Site of the original Summit Stake Tabernacle 1879-1971
Soon after the Summit Stake was organized on July 9, 1877, it was decided that a
tabernacle should be built. Thomas L. Allen was appointed architect and builder,
and the plans for the building were approved by Church architect Truman O.
Angell. Ground was broken in the spring of 1879, with the cornerstone being laid
by Apostle Franklin D. Richards on Aug. 7, 1879. Construction of the tabernacle
included 600,000 locally made bricks and 75,000 feet of lumber. Oregon red pine
and native lumber from Echo Canyon were used, and standstone came from the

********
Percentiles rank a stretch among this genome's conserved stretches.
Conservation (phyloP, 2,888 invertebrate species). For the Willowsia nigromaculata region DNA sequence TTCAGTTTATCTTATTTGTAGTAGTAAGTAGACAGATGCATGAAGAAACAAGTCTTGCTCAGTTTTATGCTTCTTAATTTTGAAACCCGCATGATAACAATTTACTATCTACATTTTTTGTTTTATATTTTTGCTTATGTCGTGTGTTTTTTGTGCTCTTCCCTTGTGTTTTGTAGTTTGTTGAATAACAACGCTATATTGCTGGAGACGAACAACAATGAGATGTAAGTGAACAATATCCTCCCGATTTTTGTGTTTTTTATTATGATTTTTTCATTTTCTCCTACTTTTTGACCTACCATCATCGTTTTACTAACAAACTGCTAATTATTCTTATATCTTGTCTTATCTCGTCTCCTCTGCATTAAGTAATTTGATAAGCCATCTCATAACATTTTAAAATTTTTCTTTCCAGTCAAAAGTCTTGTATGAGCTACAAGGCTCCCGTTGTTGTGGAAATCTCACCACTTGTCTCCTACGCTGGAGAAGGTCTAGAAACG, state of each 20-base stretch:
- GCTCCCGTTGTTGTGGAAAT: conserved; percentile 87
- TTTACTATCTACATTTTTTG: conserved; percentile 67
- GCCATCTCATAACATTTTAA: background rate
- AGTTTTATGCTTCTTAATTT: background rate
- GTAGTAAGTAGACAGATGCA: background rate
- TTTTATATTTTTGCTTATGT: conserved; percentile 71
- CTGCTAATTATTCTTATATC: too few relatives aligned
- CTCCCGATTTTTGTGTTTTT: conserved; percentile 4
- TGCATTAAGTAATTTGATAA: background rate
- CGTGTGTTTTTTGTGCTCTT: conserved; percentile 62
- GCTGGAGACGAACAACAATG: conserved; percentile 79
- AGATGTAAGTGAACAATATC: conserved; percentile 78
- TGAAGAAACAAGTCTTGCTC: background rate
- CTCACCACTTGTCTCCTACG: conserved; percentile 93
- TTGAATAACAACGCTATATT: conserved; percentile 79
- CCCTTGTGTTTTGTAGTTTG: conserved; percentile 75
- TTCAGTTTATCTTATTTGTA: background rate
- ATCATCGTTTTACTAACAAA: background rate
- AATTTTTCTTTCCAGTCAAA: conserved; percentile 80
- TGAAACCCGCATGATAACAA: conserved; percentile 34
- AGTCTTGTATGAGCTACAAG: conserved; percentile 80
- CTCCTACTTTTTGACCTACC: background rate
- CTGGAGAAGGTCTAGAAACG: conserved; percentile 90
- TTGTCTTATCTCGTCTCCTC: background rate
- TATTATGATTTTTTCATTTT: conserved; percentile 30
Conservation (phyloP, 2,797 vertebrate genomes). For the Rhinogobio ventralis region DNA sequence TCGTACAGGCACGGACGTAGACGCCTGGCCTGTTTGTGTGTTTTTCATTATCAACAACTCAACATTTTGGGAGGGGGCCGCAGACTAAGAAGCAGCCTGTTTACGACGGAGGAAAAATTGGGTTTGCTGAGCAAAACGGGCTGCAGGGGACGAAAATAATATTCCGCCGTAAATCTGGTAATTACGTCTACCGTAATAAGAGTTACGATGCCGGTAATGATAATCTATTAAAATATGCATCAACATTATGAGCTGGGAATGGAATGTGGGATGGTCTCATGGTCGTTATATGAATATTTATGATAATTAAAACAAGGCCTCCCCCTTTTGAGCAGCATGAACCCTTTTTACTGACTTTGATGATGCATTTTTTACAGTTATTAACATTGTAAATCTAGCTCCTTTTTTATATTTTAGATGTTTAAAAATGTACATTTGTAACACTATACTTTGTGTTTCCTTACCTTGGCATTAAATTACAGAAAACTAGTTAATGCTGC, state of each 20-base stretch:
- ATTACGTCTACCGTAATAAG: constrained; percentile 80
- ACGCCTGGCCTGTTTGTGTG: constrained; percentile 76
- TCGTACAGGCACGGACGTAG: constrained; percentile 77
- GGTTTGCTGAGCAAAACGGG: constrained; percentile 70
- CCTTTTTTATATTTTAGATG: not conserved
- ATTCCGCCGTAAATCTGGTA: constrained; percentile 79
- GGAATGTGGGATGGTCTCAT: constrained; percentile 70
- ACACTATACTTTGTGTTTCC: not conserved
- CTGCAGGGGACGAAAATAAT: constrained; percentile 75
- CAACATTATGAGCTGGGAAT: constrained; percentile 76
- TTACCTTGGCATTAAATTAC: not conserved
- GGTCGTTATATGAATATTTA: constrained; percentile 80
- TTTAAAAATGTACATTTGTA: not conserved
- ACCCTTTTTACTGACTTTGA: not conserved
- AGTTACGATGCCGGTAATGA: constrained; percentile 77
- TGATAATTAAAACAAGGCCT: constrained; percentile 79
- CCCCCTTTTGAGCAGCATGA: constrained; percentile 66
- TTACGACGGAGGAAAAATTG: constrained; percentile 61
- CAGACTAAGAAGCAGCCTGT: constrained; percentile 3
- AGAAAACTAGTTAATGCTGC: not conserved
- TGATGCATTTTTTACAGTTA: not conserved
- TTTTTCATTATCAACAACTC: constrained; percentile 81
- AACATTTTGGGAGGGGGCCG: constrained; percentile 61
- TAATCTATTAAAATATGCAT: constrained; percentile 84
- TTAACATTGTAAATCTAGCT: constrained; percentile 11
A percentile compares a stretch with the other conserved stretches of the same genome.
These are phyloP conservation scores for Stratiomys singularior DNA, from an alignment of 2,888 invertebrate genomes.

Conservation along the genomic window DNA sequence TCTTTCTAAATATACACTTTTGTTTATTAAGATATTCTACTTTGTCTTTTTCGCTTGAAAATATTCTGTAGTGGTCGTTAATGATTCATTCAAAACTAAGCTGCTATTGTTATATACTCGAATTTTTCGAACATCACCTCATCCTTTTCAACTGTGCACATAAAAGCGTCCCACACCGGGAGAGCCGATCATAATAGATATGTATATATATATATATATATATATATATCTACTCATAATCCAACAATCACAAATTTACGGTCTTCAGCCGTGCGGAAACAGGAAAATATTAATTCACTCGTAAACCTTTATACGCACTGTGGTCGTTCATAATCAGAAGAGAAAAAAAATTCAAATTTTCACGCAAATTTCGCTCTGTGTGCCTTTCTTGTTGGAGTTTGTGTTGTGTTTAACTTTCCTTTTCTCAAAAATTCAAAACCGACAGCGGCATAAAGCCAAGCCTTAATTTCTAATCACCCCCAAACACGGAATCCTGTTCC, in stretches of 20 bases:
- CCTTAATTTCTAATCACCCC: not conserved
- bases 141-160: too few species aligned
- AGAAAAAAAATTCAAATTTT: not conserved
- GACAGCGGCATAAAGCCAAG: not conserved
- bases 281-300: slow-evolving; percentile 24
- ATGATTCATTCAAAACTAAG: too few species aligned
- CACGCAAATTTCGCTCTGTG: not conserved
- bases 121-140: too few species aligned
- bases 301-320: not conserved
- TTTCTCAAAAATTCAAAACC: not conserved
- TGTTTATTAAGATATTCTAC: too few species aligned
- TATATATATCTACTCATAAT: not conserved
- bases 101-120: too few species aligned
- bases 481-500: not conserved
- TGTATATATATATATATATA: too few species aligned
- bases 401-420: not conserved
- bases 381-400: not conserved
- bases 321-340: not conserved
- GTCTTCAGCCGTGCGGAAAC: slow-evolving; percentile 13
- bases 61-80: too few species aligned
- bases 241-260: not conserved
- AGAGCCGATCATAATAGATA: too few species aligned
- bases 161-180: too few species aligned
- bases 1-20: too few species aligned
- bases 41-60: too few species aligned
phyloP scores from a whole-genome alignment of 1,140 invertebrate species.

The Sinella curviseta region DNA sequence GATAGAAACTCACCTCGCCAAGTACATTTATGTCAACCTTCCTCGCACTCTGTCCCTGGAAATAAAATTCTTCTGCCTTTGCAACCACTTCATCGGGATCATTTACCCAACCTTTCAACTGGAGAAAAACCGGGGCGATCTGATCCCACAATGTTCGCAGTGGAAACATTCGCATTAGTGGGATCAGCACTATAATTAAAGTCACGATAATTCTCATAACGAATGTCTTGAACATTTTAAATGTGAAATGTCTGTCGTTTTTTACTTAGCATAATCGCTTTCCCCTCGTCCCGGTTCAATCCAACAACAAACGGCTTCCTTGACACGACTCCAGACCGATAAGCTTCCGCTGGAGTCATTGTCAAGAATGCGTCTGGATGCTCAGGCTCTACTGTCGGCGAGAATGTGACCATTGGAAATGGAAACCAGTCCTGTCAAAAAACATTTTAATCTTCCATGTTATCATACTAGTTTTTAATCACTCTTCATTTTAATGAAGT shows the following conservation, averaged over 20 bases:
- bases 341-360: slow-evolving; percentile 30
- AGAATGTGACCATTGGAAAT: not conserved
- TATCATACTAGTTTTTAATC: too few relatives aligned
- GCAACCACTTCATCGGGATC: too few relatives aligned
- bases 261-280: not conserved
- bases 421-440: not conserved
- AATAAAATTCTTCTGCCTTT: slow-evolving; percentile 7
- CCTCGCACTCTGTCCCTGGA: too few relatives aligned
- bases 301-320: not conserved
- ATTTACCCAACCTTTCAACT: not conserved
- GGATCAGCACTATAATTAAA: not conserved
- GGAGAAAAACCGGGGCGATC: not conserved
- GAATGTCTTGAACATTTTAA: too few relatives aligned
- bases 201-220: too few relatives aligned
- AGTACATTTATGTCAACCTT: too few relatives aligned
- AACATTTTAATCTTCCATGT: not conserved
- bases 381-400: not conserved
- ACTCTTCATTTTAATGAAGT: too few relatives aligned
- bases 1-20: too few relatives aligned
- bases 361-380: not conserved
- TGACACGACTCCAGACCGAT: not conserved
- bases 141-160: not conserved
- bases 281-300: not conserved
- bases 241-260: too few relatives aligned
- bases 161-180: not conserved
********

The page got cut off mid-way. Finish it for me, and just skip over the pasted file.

Coalville Ledge quarry. Painters and artists for the building were Anthony Olsen
and his son Christian M. Olsen. Gothic stained-glass windows were imported
from Belgium. The tabernacle was dedicated on May 14, 1899 by President
Lorenzo Snow. Seventy-two years later, on March 3, 1971, the building was razed.
Stained-glass windows and portraits of Church leaders were preserved and can be
viewed in the present stake center. The tabernacle and the stake center that
currently resides on this location were built of members of the Church through
their faith and testimony of the restored gospel of Jesus Christ.
This plaque was placed September 17, 2005